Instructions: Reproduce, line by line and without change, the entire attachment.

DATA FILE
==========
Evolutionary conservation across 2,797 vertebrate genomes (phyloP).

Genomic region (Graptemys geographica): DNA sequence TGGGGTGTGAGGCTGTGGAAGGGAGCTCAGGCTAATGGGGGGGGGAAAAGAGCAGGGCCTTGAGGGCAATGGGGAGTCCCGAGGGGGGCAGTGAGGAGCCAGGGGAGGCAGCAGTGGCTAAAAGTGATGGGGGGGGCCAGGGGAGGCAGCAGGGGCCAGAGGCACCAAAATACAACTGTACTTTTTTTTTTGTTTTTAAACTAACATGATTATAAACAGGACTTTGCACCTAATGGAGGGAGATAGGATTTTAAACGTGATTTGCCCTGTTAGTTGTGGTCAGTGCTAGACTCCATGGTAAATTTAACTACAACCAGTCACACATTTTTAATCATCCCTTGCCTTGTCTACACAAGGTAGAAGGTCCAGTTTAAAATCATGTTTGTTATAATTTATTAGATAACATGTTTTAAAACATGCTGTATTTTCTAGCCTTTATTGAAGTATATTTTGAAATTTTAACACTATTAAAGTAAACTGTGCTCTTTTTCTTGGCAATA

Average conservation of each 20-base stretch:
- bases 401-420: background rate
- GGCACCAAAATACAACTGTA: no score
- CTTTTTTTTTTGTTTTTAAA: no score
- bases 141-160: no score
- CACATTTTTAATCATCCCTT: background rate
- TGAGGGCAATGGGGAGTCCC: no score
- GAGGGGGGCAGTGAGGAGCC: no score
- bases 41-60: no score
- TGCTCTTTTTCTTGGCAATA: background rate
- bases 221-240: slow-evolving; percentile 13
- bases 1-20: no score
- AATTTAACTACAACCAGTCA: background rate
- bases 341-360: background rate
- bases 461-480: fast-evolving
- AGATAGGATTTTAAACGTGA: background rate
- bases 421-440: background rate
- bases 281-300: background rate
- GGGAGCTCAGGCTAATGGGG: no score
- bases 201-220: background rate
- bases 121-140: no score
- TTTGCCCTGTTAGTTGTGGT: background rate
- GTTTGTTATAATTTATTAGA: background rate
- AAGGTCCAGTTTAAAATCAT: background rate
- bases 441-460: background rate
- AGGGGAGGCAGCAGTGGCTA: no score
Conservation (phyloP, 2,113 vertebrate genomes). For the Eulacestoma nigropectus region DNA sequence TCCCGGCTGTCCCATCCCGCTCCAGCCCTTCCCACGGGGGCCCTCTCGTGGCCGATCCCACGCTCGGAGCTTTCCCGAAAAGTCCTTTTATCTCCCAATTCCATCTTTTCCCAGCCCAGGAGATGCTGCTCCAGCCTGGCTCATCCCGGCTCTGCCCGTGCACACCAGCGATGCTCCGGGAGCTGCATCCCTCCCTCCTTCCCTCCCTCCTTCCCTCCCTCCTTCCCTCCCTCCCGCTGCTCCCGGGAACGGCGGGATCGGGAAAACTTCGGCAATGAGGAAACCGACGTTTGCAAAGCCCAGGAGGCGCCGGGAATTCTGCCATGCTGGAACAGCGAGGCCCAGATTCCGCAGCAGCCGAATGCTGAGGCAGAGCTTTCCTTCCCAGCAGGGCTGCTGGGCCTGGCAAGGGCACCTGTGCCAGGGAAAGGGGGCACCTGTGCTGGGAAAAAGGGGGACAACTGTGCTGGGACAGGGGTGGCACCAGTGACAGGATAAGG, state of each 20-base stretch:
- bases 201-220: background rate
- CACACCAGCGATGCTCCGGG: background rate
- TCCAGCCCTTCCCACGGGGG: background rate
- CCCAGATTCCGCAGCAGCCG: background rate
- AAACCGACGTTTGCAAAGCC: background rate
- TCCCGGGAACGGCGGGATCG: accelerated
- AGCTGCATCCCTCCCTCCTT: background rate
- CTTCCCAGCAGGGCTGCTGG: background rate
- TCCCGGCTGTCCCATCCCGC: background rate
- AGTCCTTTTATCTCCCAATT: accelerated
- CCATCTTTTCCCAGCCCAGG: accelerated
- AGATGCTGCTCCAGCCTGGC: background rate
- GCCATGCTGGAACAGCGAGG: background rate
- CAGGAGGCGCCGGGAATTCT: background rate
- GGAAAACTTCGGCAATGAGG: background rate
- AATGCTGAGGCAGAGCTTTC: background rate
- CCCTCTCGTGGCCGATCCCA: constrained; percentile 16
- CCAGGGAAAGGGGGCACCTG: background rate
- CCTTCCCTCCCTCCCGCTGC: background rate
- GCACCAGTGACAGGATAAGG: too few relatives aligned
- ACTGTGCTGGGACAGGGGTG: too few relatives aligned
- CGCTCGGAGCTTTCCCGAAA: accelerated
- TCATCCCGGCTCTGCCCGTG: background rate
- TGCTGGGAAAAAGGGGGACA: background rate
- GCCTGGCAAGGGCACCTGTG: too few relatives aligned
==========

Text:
Evolutionary conservation across 2,797 vertebrate genomes (phyloP).

Genomic region (Graptemys geographica): DNA sequence TGGGGTGTGAGGCTGTGGAAGGGAGCTCAGGCTAATGGGGGGGGGAAAAGAGCAGGGCCTTGAGGGCAATGGGGAGTCCCGAGGGGGGCAGTGAGGAGCCAGGGGAGGCAGCAGTGGCTAAAAGTGATGGGGGGGGCCAGGGGAGGCAGCAGGGGCCAGAGGCACCAAAATACAACTGTACTTTTTTTTTTGTTTTTAAACTAACATGATTATAAACAGGACTTTGCACCTAATGGAGGGAGATAGGATTTTAAACGTGATTTGCCCTGTTAGTTGTGGTCAGTGCTAGACTCCATGGTAAATTTAACTACAACCAGTCACACATTTTTAATCATCCCTTGCCTTGTCTACACAAGGTAGAAGGTCCAGTTTAAAATCATGTTTGTTATAATTTATTAGATAACATGTTTTAAAACATGCTGTATTTTCTAGCCTTTATTGAAGTATATTTTGAAATTTTAACACTATTAAAGTAAACTGTGCTCTTTTTCTTGGCAATA

Average conservation of each 20-base stretch:
- bases 401-420: background rate
- GGCACCAAAATACAACTGTA: no score
- CTTTTTTTTTTGTTTTTAAA: no score
- bases 141-160: no score
- CACATTTTTAATCATCCCTT: background rate
- TGAGGGCAATGGGGAGTCCC: no score
- GAGGGGGGCAGTGAGGAGCC: no score
- bases 41-60: no score
- TGCTCTTTTTCTTGGCAATA: background rate
- bases 221-240: slow-evolving; percentile 13
- bases 1-20: no score
- AATTTAACTACAACCAGTCA: background rate
- bases 341-360: background rate
- bases 461-480: fast-evolving
- AGATAGGATTTTAAACGTGA: background rate
- bases 421-440: background rate
- bases 281-300: background rate
- GGGAGCTCAGGCTAATGGGG: no score
- bases 201-220: background rate
- bases 121-140: no score
- TTTGCCCTGTTAGTTGTGGT: background rate
- GTTTGTTATAATTTATTAGA: background rate
- AAGGTCCAGTTTAAAATCAT: background rate
- bases 441-460: background rate
- AGGGGAGGCAGCAGTGGCTA: no score
Conservation (phyloP, 2,113 vertebrate genomes). For the Eulacestoma nigropectus region DNA sequence TCCCGGCTGTCCCATCCCGCTCCAGCCCTTCCCACGGGGGCCCTCTCGTGGCCGATCCCACGCTCGGAGCTTTCCCGAAAAGTCCTTTTATCTCCCAATTCCATCTTTTCCCAGCCCAGGAGATGCTGCTCCAGCCTGGCTCATCCCGGCTCTGCCCGTGCACACCAGCGATGCTCCGGGAGCTGCATCCCTCCCTCCTTCCCTCCCTCCTTCCCTCCCTCCTTCCCTCCCTCCCGCTGCTCCCGGGAACGGCGGGATCGGGAAAACTTCGGCAATGAGGAAACCGACGTTTGCAAAGCCCAGGAGGCGCCGGGAATTCTGCCATGCTGGAACAGCGAGGCCCAGATTCCGCAGCAGCCGAATGCTGAGGCAGAGCTTTCCTTCCCAGCAGGGCTGCTGGGCCTGGCAAGGGCACCTGTGCCAGGGAAAGGGGGCACCTGTGCTGGGAAAAAGGGGGACAACTGTGCTGGGACAGGGGTGGCACCAGTGACAGGATAAGG, state of each 20-base stretch:
- bases 201-220: background rate
- CACACCAGCGATGCTCCGGG: background rate
- TCCAGCCCTTCCCACGGGGG: background rate
- CCCAGATTCCGCAGCAGCCG: background rate
- AAACCGACGTTTGCAAAGCC: background rate
- TCCCGGGAACGGCGGGATCG: accelerated
- AGCTGCATCCCTCCCTCCTT: background rate
- CTTCCCAGCAGGGCTGCTGG: background rate
- TCCCGGCTGTCCCATCCCGC: background rate
- AGTCCTTTTATCTCCCAATT: accelerated
- CCATCTTTTCCCAGCCCAGG: accelerated
- AGATGCTGCTCCAGCCTGGC: background rate
- GCCATGCTGGAACAGCGAGG: background rate
- CAGGAGGCGCCGGGAATTCT: background rate
- GGAAAACTTCGGCAATGAGG: background rate
- AATGCTGAGGCAGAGCTTTC: background rate
- CCCTCTCGTGGCCGATCCCA: constrained; percentile 16
- CCAGGGAAAGGGGGCACCTG: background rate
- CCTTCCCTCCCTCCCGCTGC: background rate
- GCACCAGTGACAGGATAAGG: too few relatives aligned
- ACTGTGCTGGGACAGGGGTG: too few relatives aligned
- CGCTCGGAGCTTTCCCGAAA: accelerated
- TCATCCCGGCTCTGCCCGTG: background rate
- TGCTGGGAAAAAGGGGGACA: background rate
- GCCTGGCAAGGGCACCTGTG: too few relatives aligned